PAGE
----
S. Velu Pillai, J.
1. This Second Appeal by defendants 1 and 2, is directed against the decree of the Additional District Judge allowing the suit for the realisation of Rs. 300/- alleged to Rave been advanced by the first plaintiff on a usufructuary mortgage Ext. 1 dated the 21st Medom, 1123, in reversal of the decree of the Munsiff dismissing the suit. The mortgage was for a consideration of Rs. 3000/- of which Rs. 100/- was recited as having been paid in cash, Rs. 200/- was reserved for payment to Pw.1 and the balance of Rs. 2700/- was reserved for payment to the second defendant on a receipt to be passed by defendants 1 and 2. It was the case of the plaintiffs, that the sum of Rs. 300/- covered by the first two recitals was paid, and that the balance was not paid because the first plaintiff was not put in possession of the property. The first plaintiff assigned his rights to tne second plaintiff. The second defendant contended, that there was no payment whatever under Ext. I, and that pursuant to a settlement arrived at later between the parties, the original mortgage deed had been returned to her which waa produced at the trial by her; she also pleaded bar by limitation.
2. The first question for decision is whether the sum of Rs. 300/- was paid by the first plaintiff as contended. The payment of Rs. 100/- in cash was recited In Ext. 1. As for Rs. 200/-, P. W. 1 admitted having received the amount and passed the receipt Ext. B to the first plaintiff. The suggestion of the second defendant was, that there had been no payment to Pw. 1 and that Ext. B was brought into existence afterwards with the connivance of Pw. 1. There is no conceivable reason why PW. 1, should have done so. There is a clinching circumstance appearing from Ext. D, the lawyer's notice on behalf of defendants 1 and 2 issued to the first plaintiff on the 22nd Edavom, 1122, in which he claimed only the sum of Rs. 2700/- and not even the sum of Rs. 100/-, which according to them was due to them. In Ext. 11 the reply, there was an assertion, though in general terms, of payment under the other recitals, and an explanation for the non-payment of Rs. 2700/-. Ext. 111 was on the 19th Mithunam 1123. Defendants 1 and 2 did not afterwards renew their claim for payment of Rs. 2700/-.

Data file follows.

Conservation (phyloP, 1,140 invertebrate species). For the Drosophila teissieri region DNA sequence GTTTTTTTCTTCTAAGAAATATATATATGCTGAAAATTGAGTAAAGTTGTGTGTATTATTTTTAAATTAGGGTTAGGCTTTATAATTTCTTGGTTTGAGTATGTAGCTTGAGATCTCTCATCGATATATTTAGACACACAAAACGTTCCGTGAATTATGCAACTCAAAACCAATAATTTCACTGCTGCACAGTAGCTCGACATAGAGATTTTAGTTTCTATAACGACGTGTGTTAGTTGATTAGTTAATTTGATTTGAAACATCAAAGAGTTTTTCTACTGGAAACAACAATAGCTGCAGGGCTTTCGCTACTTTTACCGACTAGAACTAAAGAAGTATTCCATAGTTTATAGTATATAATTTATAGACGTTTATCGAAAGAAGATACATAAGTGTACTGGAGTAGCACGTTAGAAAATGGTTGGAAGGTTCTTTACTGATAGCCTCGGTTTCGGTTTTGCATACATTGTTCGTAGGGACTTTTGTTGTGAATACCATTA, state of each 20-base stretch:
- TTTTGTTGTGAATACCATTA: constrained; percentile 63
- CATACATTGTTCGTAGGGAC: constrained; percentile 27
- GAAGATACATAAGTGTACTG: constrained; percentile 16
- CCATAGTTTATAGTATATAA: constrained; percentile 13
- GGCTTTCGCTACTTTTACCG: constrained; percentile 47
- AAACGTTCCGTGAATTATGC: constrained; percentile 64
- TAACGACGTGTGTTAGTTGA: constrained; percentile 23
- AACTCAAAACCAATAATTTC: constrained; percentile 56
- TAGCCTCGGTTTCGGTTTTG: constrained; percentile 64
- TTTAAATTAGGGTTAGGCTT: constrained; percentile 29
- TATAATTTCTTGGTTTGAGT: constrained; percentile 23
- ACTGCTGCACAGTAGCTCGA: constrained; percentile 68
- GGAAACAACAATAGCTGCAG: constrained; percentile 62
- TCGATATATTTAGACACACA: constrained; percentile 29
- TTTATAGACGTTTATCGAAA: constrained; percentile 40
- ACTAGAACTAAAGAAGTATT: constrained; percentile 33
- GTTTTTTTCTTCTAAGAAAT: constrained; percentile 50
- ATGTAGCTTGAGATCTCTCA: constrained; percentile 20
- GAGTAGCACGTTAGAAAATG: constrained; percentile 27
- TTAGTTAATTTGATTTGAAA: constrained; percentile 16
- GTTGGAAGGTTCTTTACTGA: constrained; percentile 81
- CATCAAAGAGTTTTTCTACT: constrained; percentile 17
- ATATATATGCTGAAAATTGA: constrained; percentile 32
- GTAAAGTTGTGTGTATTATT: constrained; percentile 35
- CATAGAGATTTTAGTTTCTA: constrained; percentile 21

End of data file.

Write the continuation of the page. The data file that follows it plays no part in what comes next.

I consider that on this evidence the case of the plaintiff can be taken to be proved. The Munsiff failed to take note of this and embarked upon aconsideration as to whether Ext. B was really genuine or not. It is too much to contend, that there was no debt owing to Pw. 1., in the face of the recital in Ext. A. Even the witnesses examined by the defendants, especially Dws. 2, 3 and 4 were not relied on by the Munsiff. The testimony of Dw. 1 did not advance the case of the defendants, for he gave only negative evidence of not having witnessed any payment on the date of Ext. I. Nevertheless he said, when specifically questioned about the payment to Pw. 1, that he heard some talk there about it. I am satisfied that the plaintiffs have proved their case that the sum of Rs. 300/- was advanced to defendants 1 and 2.
3. The plea of limitation is equally unsustainable. The claim was for money advanced on a usufructuary mortgage in which the mortgagors did not put the mortgagee in possession of the property. Under Section 68(1)(d) of the Transfer of Property Act, the mortgagee has a right to sue for the money advanced in such circumstances. The liability of the mortgagor is one which arises under Section 68 of the Transfer of Property Act, and considered as arising under a covenant Implied by law as incidental to the mortgage transaction, Article 116 of the Indian Limitation Act would apply, Untchaman v. Ahmed Kutti Kayi, ILR 21 Mad 242 at p. 243. In a somewhat similar case reported in Bishen Singh v. Dadna, AIR 1916 Lah 312, the plaintiff sued for recovery of money advanced by him on a registered mortgage deed, under which the defendant did not put the plaintiff in possession of the property as undertaken, as the property was already an the possession of a prior mortgagee.
In such circumstances the court held that the plaintiff's claim fell within Article 116 of the Indian Limitation Act. Learned counsel for defendants 1 and 2 relied on Article 97 of the Indian limitation Act, which refers to a suit for money paid upon an existing consideration which afterwards falls. I find difficulty in accepting the position, that the sum of Rs. 300/- was paid upon an existing consideration, it was advanced not on the strength of a mere promise to execute a mortgage deed as was contended, but was advanced as consideration for a mortgage with possession. The suit is not barred.
4. The second Appeal is without merit and is dismissed with costs.